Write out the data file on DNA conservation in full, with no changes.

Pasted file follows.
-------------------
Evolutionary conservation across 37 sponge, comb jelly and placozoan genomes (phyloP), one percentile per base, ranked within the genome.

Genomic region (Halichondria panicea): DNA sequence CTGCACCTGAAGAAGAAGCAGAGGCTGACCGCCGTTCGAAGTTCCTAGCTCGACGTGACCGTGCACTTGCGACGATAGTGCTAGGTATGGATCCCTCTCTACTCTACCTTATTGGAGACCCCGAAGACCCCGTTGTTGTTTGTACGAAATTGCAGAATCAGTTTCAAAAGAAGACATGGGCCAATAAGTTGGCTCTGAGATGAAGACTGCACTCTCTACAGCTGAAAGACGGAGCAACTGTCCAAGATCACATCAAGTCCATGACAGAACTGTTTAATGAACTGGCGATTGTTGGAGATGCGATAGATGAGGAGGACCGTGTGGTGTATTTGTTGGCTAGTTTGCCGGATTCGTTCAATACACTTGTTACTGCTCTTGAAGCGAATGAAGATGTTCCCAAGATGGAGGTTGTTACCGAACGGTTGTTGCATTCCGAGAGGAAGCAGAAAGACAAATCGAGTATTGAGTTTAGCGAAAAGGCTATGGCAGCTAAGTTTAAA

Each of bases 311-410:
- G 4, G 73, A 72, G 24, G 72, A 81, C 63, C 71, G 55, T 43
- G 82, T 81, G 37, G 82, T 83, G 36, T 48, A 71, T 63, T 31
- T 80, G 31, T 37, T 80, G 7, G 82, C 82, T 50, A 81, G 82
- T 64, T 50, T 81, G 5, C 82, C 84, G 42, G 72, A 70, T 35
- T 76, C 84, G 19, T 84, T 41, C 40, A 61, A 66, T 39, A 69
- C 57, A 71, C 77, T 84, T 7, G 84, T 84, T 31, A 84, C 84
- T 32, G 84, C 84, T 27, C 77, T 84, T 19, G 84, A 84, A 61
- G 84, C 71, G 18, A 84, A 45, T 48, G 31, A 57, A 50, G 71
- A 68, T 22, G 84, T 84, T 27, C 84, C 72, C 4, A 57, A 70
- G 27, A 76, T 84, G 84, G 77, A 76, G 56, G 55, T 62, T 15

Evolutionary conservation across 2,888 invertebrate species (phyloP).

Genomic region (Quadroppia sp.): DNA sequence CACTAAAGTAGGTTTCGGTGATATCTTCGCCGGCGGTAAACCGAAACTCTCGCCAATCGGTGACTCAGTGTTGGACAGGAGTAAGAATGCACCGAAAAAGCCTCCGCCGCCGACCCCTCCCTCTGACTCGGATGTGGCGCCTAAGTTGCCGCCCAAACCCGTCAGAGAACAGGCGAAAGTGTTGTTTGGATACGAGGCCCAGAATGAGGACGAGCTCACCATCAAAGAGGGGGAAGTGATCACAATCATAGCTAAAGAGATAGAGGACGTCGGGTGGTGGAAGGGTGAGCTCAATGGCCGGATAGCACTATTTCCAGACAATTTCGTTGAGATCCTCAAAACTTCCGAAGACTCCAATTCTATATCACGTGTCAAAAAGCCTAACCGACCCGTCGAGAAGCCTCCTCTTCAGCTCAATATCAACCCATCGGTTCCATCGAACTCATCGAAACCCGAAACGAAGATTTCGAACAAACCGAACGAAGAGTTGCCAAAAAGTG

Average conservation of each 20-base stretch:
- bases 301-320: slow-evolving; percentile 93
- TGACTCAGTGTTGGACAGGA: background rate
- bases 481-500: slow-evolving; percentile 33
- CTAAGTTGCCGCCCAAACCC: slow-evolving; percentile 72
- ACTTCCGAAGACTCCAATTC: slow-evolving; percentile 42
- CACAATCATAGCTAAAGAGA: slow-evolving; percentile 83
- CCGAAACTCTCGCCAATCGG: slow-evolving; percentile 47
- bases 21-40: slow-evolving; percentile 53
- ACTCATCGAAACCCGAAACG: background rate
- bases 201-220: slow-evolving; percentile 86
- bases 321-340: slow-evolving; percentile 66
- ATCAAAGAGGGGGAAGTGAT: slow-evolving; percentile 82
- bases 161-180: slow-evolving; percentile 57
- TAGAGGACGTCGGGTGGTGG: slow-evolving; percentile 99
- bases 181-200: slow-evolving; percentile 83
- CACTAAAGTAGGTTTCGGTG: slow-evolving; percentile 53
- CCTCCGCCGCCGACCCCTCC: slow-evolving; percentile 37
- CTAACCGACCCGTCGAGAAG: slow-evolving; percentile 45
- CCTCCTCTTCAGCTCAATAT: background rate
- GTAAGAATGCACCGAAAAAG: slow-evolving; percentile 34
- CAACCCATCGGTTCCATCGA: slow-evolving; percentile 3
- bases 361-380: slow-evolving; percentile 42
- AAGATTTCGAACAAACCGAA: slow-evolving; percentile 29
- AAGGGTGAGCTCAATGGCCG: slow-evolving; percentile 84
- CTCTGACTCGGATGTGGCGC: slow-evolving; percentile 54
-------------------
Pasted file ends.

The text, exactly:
Evolutionary conservation across 37 sponge, comb jelly and placozoan genomes (phyloP), one percentile per base, ranked within the genome.

Genomic region (Halichondria panicea): DNA sequence CTGCACCTGAAGAAGAAGCAGAGGCTGACCGCCGTTCGAAGTTCCTAGCTCGACGTGACCGTGCACTTGCGACGATAGTGCTAGGTATGGATCCCTCTCTACTCTACCTTATTGGAGACCCCGAAGACCCCGTTGTTGTTTGTACGAAATTGCAGAATCAGTTTCAAAAGAAGACATGGGCCAATAAGTTGGCTCTGAGATGAAGACTGCACTCTCTACAGCTGAAAGACGGAGCAACTGTCCAAGATCACATCAAGTCCATGACAGAACTGTTTAATGAACTGGCGATTGTTGGAGATGCGATAGATGAGGAGGACCGTGTGGTGTATTTGTTGGCTAGTTTGCCGGATTCGTTCAATACACTTGTTACTGCTCTTGAAGCGAATGAAGATGTTCCCAAGATGGAGGTTGTTACCGAACGGTTGTTGCATTCCGAGAGGAAGCAGAAAGACAAATCGAGTATTGAGTTTAGCGAAAAGGCTATGGCAGCTAAGTTTAAA

Each of bases 311-410:
- G 4, G 73, A 72, G 24, G 72, A 81, C 63, C 71, G 55, T 43
- G 82, T 81, G 37, G 82, T 83, G 36, T 48, A 71, T 63, T 31
- T 80, G 31, T 37, T 80, G 7, G 82, C 82, T 50, A 81, G 82
- T 64, T 50, T 81, G 5, C 82, C 84, G 42, G 72, A 70, T 35
- T 76, C 84, G 19, T 84, T 41, C 40, A 61, A 66, T 39, A 69
- C 57, A 71, C 77, T 84, T 7, G 84, T 84, T 31, A 84, C 84
- T 32, G 84, C 84, T 27, C 77, T 84, T 19, G 84, A 84, A 61
- G 84, C 71, G 18, A 84, A 45, T 48, G 31, A 57, A 50, G 71
- A 68, T 22, G 84, T 84, T 27, C 84, C 72, C 4, A 57, A 70
- G 27, A 76, T 84, G 84, G 77, A 76, G 56, G 55, T 62, T 15

Evolutionary conservation across 2,888 invertebrate species (phyloP).

Genomic region (Quadroppia sp.): DNA sequence CACTAAAGTAGGTTTCGGTGATATCTTCGCCGGCGGTAAACCGAAACTCTCGCCAATCGGTGACTCAGTGTTGGACAGGAGTAAGAATGCACCGAAAAAGCCTCCGCCGCCGACCCCTCCCTCTGACTCGGATGTGGCGCCTAAGTTGCCGCCCAAACCCGTCAGAGAACAGGCGAAAGTGTTGTTTGGATACGAGGCCCAGAATGAGGACGAGCTCACCATCAAAGAGGGGGAAGTGATCACAATCATAGCTAAAGAGATAGAGGACGTCGGGTGGTGGAAGGGTGAGCTCAATGGCCGGATAGCACTATTTCCAGACAATTTCGTTGAGATCCTCAAAACTTCCGAAGACTCCAATTCTATATCACGTGTCAAAAAGCCTAACCGACCCGTCGAGAAGCCTCCTCTTCAGCTCAATATCAACCCATCGGTTCCATCGAACTCATCGAAACCCGAAACGAAGATTTCGAACAAACCGAACGAAGAGTTGCCAAAAAGTG

Average conservation of each 20-base stretch:
- bases 301-320: slow-evolving; percentile 93
- TGACTCAGTGTTGGACAGGA: background rate
- bases 481-500: slow-evolving; percentile 33
- CTAAGTTGCCGCCCAAACCC: slow-evolving; percentile 72
- ACTTCCGAAGACTCCAATTC: slow-evolving; percentile 42
- CACAATCATAGCTAAAGAGA: slow-evolving; percentile 83
- CCGAAACTCTCGCCAATCGG: slow-evolving; percentile 47
- bases 21-40: slow-evolving; percentile 53
- ACTCATCGAAACCCGAAACG: background rate
- bases 201-220: slow-evolving; percentile 86
- bases 321-340: slow-evolving; percentile 66
- ATCAAAGAGGGGGAAGTGAT: slow-evolving; percentile 82
- bases 161-180: slow-evolving; percentile 57
- TAGAGGACGTCGGGTGGTGG: slow-evolving; percentile 99
- bases 181-200: slow-evolving; percentile 83
- CACTAAAGTAGGTTTCGGTG: slow-evolving; percentile 53
- CCTCCGCCGCCGACCCCTCC: slow-evolving; percentile 37
- CTAACCGACCCGTCGAGAAG: slow-evolving; percentile 45
- CCTCCTCTTCAGCTCAATAT: background rate
- GTAAGAATGCACCGAAAAAG: slow-evolving; percentile 34
- CAACCCATCGGTTCCATCGA: slow-evolving; percentile 3
- bases 361-380: slow-evolving; percentile 42
- AAGATTTCGAACAAACCGAA: slow-evolving; percentile 29
- AAGGGTGAGCTCAATGGCCG: slow-evolving; percentile 84
- CTCTGACTCGGATGTGGCGC: slow-evolving; percentile 54